Insights/Case studies/Newsroom/CareersCareersCareersPartnersConsultantsTechnology innovationCorporateEarly careersSearch Jobs/About us/Contact us Global locations

Search paconsulting.com
  • Phone
  • Contact us
  • Locations
  • Search
  • Menu

Share

  • Add this article to your LinkedIn page
  • Add this article to your Twitter feed
  • Add this article to your Facebook page
  • Email this article
  • View or print a PDF of this page
  • Share further
  • Add this article to your Pinterest board
  • Add this article to your Google page
  • Share this article on Reddit
  • Share this article on StumbleUpon
  • Bookmark this page
.
 
Close this video

Is your GPO contract expiring? Now’s the time to rethink your healthcare supply chain strategy

Changes in the healthcare landscape are having significant ramifications across all aspects of provider organizations – and the supply chain is no exception. Provider supply chain organizations are essential to succeeding in a value-based healthcare environment and achieving the triple aim: enhancing the patient experience, improving the health of populations and lowering costs. Forces impacting the healthcare landscape, such as hospital consolidation and incentive alignment, combined with an expiring contract, provide an opportunity for procurement leaders to address their supply chains by determining the future role of the group purchasing organization (GPO).

[ Zoom ]
Forces shaping the healthcare supply chain

Determining the future role of the GPO

The role of the GPO in the hospital purchasing equation is changing. Large hospital systems, increasingly with their own Provider Sponsored Plans (PSPs), are finding that they can achieve better savings negotiating directly with suppliers than through their GPO, a fact supported by research showing GPOs provide greater benefits to small and medium sized hospitals.1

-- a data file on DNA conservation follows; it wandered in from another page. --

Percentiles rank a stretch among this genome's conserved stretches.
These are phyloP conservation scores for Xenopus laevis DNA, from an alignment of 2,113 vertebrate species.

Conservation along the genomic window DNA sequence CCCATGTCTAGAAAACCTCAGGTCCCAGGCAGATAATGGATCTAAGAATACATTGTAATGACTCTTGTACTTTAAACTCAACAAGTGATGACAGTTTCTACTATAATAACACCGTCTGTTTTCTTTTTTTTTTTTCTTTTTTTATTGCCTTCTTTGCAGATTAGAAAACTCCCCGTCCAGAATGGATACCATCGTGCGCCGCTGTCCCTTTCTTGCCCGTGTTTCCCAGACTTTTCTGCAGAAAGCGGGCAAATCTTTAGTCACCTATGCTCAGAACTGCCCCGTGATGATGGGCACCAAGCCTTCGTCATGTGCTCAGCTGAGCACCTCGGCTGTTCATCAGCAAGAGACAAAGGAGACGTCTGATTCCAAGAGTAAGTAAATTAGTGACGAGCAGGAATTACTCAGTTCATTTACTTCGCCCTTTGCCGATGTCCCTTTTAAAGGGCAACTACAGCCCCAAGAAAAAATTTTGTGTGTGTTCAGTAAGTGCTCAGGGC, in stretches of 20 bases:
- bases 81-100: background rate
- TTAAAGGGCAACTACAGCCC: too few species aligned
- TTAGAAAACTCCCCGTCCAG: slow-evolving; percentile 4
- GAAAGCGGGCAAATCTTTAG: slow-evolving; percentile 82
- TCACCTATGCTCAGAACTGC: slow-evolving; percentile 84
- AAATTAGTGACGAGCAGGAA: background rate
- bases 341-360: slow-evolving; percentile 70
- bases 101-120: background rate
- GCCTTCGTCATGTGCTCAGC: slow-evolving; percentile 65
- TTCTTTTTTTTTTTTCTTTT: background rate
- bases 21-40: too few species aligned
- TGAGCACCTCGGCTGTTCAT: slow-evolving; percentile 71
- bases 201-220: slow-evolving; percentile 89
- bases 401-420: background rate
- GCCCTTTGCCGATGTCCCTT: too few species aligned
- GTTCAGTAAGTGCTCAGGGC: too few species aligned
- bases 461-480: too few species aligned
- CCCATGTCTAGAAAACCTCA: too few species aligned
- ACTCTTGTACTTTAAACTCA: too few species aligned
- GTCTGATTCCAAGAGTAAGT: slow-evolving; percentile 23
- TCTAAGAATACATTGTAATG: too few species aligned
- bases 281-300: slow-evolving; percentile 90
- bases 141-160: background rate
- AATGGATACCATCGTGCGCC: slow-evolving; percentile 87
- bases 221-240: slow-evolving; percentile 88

These savings are one reason why a study by The Wharton School of the University of Pennsylvania found that the percentage of hospital purchases through a GPO declined to 55.9% of total hospital purchases in 2014 down from 70.6% in 2005.2 Given the declining role of the GPO, procurement leaders must determine the future of the GPO with respect to their organization, especially in advance of any contract renewal discussions.

While some GPOs are evolving and beginning to bring more advanced technologies to their members, most still focus on volume-based purchasing and adding spend data analysis. With the influx of new data solutions, we see clients pursuing solutions outside their GPO for comprehensive data analytics, a significant area of opportunity for providers.